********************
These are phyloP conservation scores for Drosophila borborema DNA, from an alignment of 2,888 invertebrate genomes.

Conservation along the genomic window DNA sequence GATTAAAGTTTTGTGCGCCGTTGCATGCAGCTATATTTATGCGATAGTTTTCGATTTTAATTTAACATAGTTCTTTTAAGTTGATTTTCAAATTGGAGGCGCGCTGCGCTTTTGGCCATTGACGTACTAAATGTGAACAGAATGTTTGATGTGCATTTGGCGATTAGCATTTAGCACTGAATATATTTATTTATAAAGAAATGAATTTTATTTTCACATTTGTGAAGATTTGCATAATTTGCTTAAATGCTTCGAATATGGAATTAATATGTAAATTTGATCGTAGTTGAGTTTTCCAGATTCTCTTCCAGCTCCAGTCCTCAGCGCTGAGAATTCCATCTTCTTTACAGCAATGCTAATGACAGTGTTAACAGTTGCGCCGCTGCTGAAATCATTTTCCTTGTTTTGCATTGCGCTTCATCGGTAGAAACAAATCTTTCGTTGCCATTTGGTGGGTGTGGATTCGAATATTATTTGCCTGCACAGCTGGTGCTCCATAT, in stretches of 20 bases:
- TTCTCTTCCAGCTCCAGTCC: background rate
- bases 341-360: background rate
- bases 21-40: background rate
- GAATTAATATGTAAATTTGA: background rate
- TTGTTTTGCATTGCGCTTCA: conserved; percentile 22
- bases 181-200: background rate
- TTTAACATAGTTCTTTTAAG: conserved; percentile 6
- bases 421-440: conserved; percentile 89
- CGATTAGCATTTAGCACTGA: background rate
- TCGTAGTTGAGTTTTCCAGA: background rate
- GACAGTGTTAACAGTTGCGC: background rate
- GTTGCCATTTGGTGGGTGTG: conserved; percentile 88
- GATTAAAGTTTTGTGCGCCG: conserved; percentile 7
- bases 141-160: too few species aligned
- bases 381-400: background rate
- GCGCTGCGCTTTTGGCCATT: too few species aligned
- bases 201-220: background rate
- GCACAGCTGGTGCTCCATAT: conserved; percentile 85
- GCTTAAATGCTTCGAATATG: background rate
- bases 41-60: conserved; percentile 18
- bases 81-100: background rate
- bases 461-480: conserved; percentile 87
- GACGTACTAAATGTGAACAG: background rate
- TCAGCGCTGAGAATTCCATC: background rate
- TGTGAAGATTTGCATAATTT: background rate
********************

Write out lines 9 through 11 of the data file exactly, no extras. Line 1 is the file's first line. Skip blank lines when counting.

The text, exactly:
- TTTAACATAGTTCTTTTAAG: conserved; percentile 6
- bases 421-440: conserved; percentile 89
- CGATTAGCATTTAGCACTGA: background rate